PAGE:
New research examines possibilities for 3D printing of coral
As reefs are threatened by climate change, Florida Tech is exploring 3D printing to potentially help maintain this critical but threatened ocean resource.
Professor of ocean engineering and marine sciences Stephen wood and research students John Carroll, Sydney Goodman, Gabija Karosas, Alexa Langley, August Neier, and Katherine Tyson suggest using a 3D printer to fabricate coral structures that would then be placed on large concrete mounds in the ocean. The goal is to design a production method in which the creation of artificial coral reefs is accessible and affordable, and the use of 3D printing would reduce the production time of artificial corals. The team is working on building a printer that is much larger than common printers on the market, which will allow them to print full-size corals.
To achieve their goals, the team assembled a smaller 3D printer to familiarize themselves with the mechanics and construction of 3D printing. They then designed a full-scale 3D printer to print in ceramic, although there is a future option to print in concrete. Mixing engineering and coral biology, the researchers looked at different 3D printer parts and filament materials for various corals and designs, and they also looked at how printed products would react in the ocean environment. The team also used a sample printer to print small models of corals, which represent the final printing concept.
While the printed corals may not look the same as the real thing, they will be designed with one important goal in mind: to make it easier for corals to grow.
“We can print the basic structure of the coral, like an Elkhorn coral, we could print a good majority of it, so when the little polyps stick together, they could grow out of that,” Wood said.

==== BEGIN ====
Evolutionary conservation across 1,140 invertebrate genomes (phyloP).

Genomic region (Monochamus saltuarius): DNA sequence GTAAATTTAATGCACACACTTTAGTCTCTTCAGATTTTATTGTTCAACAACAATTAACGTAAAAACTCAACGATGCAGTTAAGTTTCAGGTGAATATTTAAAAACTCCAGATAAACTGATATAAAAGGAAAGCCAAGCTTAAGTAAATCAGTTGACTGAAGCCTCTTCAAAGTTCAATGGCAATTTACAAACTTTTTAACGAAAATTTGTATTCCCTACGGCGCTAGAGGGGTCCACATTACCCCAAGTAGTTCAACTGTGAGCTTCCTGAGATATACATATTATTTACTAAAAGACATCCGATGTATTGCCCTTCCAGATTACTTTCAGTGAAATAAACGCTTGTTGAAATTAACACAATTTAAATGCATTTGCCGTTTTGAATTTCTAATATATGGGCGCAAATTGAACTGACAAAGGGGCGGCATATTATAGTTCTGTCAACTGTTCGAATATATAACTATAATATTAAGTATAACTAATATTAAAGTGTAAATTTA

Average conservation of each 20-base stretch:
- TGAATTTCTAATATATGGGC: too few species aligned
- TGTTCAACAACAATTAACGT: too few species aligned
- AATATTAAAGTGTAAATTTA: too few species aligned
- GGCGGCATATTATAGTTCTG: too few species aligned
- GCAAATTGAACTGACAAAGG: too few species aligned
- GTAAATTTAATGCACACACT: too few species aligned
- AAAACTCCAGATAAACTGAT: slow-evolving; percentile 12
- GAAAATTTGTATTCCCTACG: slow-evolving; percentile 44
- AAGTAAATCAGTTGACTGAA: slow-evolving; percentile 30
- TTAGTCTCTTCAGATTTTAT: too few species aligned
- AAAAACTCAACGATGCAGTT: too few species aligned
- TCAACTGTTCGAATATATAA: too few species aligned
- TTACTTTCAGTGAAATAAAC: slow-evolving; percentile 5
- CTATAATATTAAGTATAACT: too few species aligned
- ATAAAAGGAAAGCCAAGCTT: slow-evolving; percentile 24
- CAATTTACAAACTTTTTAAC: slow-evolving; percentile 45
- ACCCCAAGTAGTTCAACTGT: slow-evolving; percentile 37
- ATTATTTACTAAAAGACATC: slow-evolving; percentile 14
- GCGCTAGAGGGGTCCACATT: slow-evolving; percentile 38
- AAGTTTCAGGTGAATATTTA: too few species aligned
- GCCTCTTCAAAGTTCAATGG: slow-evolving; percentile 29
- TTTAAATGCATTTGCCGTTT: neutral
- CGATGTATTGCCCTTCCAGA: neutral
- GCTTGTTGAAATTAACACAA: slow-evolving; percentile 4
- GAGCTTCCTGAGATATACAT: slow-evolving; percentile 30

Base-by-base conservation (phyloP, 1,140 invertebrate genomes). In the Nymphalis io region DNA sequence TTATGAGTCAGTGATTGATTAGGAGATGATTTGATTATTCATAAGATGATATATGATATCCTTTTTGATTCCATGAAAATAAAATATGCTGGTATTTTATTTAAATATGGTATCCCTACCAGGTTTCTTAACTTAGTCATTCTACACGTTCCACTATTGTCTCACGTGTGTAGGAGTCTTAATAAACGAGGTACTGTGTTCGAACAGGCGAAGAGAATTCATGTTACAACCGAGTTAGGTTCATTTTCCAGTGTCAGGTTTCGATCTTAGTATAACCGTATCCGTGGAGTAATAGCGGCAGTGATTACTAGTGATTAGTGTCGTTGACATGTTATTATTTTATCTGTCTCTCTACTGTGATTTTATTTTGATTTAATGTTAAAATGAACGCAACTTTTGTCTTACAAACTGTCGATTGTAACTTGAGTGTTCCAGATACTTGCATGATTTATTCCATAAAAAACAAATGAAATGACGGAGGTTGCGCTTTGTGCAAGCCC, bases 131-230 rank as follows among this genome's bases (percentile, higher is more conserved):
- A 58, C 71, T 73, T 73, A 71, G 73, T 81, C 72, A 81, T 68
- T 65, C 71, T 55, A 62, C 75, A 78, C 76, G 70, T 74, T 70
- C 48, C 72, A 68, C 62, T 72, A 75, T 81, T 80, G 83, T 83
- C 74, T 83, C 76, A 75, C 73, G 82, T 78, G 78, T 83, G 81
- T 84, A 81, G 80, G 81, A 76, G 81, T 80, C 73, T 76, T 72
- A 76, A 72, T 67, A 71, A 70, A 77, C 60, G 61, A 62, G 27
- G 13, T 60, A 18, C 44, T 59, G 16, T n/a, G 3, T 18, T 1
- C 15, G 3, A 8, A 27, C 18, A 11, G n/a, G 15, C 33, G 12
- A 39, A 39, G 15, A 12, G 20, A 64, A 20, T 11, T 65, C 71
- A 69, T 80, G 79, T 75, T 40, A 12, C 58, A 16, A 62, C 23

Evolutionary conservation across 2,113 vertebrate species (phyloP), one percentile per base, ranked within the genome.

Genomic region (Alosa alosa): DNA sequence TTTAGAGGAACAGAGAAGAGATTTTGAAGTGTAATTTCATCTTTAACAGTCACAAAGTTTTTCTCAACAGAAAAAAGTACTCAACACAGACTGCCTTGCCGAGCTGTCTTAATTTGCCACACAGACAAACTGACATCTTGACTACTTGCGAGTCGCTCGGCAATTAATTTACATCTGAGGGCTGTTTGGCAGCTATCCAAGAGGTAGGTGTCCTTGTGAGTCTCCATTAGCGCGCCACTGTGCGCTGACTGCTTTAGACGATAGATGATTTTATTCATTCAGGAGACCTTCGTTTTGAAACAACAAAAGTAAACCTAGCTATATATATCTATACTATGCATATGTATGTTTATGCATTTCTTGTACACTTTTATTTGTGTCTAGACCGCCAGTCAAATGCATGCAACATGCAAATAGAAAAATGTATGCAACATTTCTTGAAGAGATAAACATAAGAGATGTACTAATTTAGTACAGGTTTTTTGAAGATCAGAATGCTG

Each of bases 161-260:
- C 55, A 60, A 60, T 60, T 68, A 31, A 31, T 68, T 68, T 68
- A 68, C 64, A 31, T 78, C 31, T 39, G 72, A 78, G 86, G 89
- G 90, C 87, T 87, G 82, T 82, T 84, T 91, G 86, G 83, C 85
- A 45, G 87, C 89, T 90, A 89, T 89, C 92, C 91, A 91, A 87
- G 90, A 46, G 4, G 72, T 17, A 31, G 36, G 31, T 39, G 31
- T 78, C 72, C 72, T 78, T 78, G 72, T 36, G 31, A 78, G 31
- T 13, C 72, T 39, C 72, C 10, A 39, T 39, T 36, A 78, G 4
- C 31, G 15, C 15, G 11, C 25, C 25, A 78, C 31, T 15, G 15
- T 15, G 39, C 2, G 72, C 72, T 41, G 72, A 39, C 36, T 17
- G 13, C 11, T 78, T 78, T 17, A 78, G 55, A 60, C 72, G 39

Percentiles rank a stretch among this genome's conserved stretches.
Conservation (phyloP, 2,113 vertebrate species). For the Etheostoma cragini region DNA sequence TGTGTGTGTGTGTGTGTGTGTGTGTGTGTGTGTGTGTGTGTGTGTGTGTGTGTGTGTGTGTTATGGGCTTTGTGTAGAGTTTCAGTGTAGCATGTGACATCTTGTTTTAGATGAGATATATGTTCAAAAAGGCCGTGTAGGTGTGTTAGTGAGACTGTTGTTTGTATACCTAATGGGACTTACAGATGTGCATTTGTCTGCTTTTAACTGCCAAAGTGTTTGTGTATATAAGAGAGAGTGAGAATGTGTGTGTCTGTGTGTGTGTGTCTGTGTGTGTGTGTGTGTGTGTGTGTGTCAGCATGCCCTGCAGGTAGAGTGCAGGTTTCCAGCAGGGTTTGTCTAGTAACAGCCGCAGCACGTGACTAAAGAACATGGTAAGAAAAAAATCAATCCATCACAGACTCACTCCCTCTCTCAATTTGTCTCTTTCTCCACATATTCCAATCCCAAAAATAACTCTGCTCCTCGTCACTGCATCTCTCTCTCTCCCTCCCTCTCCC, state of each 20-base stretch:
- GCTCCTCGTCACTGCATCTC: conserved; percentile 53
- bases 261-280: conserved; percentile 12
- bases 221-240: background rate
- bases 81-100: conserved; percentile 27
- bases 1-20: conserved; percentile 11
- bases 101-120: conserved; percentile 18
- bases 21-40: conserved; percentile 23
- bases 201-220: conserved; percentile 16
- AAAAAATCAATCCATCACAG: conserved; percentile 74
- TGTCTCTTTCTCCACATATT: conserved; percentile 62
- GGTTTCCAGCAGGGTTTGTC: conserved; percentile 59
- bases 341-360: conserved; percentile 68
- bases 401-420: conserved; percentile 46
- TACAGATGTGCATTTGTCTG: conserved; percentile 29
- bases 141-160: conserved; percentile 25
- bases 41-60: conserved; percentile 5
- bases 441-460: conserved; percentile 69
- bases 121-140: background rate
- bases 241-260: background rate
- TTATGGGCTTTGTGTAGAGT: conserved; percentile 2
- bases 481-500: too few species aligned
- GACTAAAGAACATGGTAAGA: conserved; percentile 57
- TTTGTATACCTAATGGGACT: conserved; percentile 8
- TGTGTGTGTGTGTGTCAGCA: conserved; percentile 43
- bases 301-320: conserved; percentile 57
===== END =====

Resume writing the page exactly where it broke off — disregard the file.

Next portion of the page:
When working on artificial reefs, a big challenge is the use of potentially toxic materials. Previous structures used to attempt coral growth used trash, such as tires and PVC plastic, in hopes of reusing resources. However, chemicals from the materials interfere with growth in the area, and the materials themselves do not provide a large or stable enough surface area for microorganisms to thrive. The structures also shifted due to their small size and ended up washing up on the shores.
Another challenge encountered in building artificial reefs is the use of smaller, insecure structures, such as cinder blocks or other building blocks. While the blocks were often tied to larger mats on the seabed to hold them together, a passing storm or monsoon would scatter them on the ocean floor or bury them in the sand, disrupting any existing coral fragments. While the boulders made it easier for the corals to grow, the storm surges eventually swept them away.
Future work on the project will include installing electronics and software on the 3D printer that enable communications between the motherboard and printer electronics, as well as obtaining and updating the nomenclature to take into account the impression of clay in sandstone. After that, the team will print simple shapes and patterns from sandstone clay which will attract living coral and deploy ceramic print in the ocean to test the effectiveness of longevity in restoring the environment and wave attenuation, depending on the distance traveled by the wave as well as the depth, wavelength and height of the waves.
Coral reefs are vital habitats for marine life and key indicators of ocean health. These ecosystems provide countless benefits to the ocean and help protect shorelines through wave attenuation. In recent years, coral populations have been affected by global warming, ocean acidification, coral bleaching and many other factors. Declining coral populations have placed restoration at the forefront of environmental engineering and marine science. Several artificial reefs have already been deployed with the aim of replenishing coral reefs, and engineers are constantly discovering new ways to improve existing designs. 3D printing offers promising opportunities to reconstruct reefs quickly and efficiently.
“Standard 3D printing has a unique way of designing,” said Wood. “Anything you can think of can potentially be modeled using a 3D printer, so it extrapolates from your imagination. “